by Alexa O ’10
Millions of Americans have expressed their strong opposition towards electing another Republican president into office. To say the least, George W. Bush has not instilled a positive attitude towards Republicans in the minds of the Americans. Part of the beauty of living in America is being able to choose for ourselves what we want in a leader, and decide to appoint someone with similar traits to office. The fate of our country will soon rest on the shoulders of Barack Obama or John McCain.
The issue of Senator McCain’s experience compared to the experience of Senator Obama has been brutally killed by the media, but still serves as a valid point. McCain was elected to the position of the Arizona congressional representation in 1982, while Obama first came into big politics in 1997, serving the Illinois Senate for three years. In 2000, Obama ran for a seat in the House of Representatives and was not elected.
More significant, however, are the positions of the two candidates concerning the welfare of the American people. One example of this is is the current war in Iraq. Obama’s plan is to pull out all of the soldiers as quickly as we entered the country. However, I am quite certain that Obama’s theory of simply giving Iraq a “stern talking to” is not going to motivate them to fully function on their own. Obama uses the war and American soldiers to tug on the heartstrings of Americans and the soldier’s families. Everyone is ecstatic to hear that the soldiers can be brought back in sixteen months after the election, and are fooled into supporting Obama in the mere hope that their family member or friend will be able to return home. If the United States pulls out of Iraq now, we leave Iraq to work out their economical difficulties by themselves and risk Iran taking over a country that is so obviously in grave need of assistance. On the other hand, John McCain has come to a better conclusion for America concerning the war. Instead of pulling out as soon as we get the chance, McCain believes that it is strategic and morally essential to support the Iraqi Government until they are capable of governing themselves and safeguarding their citizens. If America pulls out now, Iraq will become a haven for terrorists. This will eventually lead us to an even costlier war.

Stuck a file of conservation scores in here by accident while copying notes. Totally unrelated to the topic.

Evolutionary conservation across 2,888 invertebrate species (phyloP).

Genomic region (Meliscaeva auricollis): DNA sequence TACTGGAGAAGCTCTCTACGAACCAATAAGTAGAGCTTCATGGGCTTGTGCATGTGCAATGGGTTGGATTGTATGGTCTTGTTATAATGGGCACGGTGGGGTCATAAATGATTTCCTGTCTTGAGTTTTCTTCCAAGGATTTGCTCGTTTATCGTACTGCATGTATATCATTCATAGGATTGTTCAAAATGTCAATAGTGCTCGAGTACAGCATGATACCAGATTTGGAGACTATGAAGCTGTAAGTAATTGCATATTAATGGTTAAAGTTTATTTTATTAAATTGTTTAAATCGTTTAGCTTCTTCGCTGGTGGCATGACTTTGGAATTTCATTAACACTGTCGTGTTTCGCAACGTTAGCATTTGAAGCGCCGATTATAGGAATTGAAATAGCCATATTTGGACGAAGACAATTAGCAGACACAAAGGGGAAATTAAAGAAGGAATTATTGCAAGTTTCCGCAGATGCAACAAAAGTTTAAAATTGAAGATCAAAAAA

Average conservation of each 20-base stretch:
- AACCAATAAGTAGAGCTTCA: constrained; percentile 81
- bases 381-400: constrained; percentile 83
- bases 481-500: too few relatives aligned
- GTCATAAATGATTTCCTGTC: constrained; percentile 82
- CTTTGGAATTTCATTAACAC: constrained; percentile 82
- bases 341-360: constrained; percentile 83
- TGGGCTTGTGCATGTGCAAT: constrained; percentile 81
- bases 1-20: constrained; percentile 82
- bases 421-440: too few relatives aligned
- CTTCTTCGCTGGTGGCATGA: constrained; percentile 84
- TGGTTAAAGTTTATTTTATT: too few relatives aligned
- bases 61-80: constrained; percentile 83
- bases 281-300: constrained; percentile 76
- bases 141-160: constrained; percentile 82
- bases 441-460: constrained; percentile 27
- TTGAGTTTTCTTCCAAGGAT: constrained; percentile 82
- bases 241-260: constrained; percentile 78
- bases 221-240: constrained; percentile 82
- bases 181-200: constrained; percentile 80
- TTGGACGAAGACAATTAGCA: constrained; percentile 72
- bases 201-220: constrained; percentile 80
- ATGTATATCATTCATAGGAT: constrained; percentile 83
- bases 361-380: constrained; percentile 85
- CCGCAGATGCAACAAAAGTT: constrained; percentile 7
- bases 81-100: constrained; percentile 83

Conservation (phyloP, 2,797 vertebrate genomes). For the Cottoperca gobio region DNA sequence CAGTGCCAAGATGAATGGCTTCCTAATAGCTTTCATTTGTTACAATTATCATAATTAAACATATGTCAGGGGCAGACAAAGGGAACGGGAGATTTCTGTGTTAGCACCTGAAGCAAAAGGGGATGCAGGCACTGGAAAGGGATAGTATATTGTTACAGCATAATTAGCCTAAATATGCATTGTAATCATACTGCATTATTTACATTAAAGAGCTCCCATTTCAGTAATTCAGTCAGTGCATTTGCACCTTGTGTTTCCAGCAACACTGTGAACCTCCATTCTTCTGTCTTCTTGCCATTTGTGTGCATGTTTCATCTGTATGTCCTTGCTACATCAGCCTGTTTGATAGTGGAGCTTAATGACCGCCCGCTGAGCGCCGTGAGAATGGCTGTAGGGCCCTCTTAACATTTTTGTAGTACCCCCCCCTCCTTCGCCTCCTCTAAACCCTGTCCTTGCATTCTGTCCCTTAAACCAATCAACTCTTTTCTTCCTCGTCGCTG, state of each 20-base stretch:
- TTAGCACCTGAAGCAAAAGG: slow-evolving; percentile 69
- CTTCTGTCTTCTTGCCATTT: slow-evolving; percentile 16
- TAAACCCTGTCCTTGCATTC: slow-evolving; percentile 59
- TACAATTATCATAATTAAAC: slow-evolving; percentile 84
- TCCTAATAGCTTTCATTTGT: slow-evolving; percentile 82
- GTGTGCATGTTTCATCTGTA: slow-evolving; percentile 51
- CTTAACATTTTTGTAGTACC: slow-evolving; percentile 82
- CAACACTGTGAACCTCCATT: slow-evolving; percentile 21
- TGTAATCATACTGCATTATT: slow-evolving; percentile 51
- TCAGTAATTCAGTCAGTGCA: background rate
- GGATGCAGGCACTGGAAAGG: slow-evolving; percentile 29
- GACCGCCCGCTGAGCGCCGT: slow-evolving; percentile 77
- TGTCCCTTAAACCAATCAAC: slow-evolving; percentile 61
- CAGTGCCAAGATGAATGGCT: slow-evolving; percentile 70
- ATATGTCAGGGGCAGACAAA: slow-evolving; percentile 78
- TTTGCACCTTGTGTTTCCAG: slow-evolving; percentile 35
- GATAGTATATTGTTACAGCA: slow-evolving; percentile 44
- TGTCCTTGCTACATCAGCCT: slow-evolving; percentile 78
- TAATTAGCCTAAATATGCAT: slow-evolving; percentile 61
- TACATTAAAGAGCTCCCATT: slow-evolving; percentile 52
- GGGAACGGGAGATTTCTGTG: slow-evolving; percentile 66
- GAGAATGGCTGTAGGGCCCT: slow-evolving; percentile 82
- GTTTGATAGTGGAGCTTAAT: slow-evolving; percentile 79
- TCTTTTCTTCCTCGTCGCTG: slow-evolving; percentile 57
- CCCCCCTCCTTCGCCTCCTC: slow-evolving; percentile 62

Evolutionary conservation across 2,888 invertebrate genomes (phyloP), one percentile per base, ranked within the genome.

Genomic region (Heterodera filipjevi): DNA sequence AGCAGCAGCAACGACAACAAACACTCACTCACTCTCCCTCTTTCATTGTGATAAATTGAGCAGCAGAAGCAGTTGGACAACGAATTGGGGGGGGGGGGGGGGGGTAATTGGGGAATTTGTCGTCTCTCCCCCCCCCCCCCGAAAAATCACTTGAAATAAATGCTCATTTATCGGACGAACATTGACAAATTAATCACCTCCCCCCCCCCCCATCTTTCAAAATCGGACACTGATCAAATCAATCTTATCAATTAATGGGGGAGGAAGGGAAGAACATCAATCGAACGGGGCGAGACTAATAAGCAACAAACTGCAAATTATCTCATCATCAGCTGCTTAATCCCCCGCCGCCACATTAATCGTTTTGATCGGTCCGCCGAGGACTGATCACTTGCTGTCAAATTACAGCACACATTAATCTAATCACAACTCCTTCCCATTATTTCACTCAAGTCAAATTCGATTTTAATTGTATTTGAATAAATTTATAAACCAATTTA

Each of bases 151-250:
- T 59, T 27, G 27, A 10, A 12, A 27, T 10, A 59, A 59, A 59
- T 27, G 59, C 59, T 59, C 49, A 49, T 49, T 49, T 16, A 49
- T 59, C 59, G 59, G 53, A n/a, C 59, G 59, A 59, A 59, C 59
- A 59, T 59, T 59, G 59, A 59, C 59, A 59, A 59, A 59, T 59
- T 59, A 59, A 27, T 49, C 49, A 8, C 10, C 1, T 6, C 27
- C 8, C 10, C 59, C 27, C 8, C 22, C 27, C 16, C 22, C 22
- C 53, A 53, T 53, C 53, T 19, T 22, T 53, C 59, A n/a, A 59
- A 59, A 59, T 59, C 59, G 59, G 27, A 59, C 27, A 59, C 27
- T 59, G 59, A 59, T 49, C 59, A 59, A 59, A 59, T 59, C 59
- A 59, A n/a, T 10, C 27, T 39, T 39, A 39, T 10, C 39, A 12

As for the Second Amendment, this is yet another issue that Obama would rather side-step and abolish. Obama’s record indicates that there should be no weapons within a households and that violence is not the answer. Taking away the legality of guns will not prevent people from having them out of either pleasure or self-defense. In many cases, the ownership of a gun has saved lives.
Last but certainly not the least is our Education system. Obama plans to completely rid our system of “No Child Left Behind” while McCain attempts to save the program and keep its basic intention, while adding personal flare and better ideas for the children’s learning benefit.
Although our country is not in the best possible shape it can be, Obama needs to understand that change is not a destination, and hope isn’t a strategy. We cannot “hope” that issues will be resolved or addressed if Obama were to ever reach the White House. Why vote on “hope” for Obama rather than certainty for McCain?